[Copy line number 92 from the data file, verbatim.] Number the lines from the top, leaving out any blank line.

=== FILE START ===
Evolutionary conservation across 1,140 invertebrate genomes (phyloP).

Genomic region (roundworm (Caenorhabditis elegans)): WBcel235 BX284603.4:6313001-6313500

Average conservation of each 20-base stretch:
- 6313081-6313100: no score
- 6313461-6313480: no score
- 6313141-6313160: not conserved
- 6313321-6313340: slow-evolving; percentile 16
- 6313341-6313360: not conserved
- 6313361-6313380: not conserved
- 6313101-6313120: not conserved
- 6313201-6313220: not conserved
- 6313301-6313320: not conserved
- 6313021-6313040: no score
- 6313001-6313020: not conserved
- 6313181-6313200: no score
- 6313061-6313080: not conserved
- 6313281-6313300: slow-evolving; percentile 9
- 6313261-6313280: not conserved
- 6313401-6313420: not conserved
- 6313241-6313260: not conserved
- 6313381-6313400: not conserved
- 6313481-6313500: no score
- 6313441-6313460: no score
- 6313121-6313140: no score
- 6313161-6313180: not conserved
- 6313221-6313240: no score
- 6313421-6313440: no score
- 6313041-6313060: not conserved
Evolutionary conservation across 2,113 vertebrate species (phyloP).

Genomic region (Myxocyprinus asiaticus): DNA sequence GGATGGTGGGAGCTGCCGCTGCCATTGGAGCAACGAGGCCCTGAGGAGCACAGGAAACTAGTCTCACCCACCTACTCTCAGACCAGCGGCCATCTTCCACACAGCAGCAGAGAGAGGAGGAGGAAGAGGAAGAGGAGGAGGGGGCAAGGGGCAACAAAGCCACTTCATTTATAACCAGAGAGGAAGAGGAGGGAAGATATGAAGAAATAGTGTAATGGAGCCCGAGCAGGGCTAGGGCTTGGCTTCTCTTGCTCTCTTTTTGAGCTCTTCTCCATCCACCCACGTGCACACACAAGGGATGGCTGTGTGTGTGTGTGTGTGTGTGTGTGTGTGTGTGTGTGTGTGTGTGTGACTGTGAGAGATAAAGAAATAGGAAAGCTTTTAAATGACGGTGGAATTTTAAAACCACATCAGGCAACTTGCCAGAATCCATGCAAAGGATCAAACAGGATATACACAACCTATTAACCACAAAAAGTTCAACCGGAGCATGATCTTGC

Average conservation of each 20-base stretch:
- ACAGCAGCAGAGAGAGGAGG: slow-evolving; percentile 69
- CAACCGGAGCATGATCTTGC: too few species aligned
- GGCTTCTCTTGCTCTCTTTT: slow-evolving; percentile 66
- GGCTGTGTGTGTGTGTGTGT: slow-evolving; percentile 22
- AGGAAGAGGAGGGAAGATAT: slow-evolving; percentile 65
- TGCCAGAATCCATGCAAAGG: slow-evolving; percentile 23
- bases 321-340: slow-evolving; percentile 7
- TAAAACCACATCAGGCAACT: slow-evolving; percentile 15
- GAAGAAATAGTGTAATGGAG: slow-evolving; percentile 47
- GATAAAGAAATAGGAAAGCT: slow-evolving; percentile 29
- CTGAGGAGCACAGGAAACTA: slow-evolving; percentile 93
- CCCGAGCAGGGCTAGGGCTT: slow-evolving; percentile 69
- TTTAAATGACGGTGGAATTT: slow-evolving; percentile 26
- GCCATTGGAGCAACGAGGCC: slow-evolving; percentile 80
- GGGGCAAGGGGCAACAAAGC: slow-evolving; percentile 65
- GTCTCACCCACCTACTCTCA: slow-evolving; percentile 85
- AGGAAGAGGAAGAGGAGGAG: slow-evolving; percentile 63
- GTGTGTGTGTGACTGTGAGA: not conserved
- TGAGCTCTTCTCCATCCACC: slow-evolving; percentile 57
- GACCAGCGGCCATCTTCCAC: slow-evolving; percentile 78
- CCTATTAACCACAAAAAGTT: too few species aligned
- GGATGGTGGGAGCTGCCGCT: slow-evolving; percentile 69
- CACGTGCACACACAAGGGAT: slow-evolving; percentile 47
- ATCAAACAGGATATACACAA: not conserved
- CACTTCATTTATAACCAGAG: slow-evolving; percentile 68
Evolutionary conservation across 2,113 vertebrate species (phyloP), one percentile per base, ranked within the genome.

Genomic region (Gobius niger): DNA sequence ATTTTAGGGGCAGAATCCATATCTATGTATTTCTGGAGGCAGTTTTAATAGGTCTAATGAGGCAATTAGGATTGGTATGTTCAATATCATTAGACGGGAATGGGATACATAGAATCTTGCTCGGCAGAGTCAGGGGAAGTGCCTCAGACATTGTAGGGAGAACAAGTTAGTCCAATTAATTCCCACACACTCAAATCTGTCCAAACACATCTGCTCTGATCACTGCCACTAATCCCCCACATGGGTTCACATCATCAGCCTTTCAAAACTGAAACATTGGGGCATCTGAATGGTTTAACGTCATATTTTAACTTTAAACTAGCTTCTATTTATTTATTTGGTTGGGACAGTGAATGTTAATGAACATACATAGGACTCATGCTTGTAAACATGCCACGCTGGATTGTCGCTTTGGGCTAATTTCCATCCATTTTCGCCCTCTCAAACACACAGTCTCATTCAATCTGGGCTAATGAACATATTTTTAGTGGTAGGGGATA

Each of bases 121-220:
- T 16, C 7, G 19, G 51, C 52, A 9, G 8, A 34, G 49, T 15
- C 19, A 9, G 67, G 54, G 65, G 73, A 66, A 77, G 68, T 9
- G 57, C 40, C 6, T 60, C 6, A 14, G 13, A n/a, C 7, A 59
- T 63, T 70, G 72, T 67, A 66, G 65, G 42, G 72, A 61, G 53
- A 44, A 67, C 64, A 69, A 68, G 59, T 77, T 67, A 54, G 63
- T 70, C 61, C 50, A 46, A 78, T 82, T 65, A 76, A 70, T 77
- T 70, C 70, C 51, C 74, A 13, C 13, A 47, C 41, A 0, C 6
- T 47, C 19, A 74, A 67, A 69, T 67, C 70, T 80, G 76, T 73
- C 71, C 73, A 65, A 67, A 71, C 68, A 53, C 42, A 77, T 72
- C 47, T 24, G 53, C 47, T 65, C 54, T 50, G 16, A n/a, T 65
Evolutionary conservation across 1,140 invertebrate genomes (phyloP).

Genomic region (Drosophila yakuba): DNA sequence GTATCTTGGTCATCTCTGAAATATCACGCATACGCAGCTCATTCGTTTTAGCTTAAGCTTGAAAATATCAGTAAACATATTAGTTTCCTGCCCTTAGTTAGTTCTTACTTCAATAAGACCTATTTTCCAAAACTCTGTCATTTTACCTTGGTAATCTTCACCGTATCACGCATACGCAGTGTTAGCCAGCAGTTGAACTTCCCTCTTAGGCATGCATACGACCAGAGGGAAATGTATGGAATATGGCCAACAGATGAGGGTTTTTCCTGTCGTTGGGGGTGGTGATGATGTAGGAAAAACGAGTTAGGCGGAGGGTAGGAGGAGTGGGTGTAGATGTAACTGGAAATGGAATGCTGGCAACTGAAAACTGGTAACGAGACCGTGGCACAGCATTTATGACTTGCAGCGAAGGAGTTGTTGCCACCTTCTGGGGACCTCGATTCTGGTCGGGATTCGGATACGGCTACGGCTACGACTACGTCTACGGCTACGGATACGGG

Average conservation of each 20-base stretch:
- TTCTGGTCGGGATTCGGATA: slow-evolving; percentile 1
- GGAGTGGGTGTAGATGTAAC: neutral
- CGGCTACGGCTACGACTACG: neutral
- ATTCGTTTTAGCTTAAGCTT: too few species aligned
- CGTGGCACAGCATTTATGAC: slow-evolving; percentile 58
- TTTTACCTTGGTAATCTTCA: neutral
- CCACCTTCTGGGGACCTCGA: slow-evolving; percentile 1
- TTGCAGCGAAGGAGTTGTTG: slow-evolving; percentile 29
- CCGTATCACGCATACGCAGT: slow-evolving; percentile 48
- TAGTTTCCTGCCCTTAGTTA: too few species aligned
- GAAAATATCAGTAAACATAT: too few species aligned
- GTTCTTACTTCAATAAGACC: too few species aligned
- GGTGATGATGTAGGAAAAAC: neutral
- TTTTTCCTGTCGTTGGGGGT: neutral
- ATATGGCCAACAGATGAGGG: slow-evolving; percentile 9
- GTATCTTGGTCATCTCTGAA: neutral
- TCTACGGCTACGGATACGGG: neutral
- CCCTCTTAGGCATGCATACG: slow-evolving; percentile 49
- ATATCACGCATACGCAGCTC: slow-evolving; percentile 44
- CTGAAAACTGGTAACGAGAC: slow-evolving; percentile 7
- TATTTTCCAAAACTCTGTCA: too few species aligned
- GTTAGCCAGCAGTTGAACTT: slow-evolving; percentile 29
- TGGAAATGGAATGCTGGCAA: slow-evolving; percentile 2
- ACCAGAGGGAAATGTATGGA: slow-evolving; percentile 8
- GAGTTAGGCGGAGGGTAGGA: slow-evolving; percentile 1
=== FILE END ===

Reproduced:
- CTGAAAACTGGTAACGAGAC: slow-evolving; percentile 7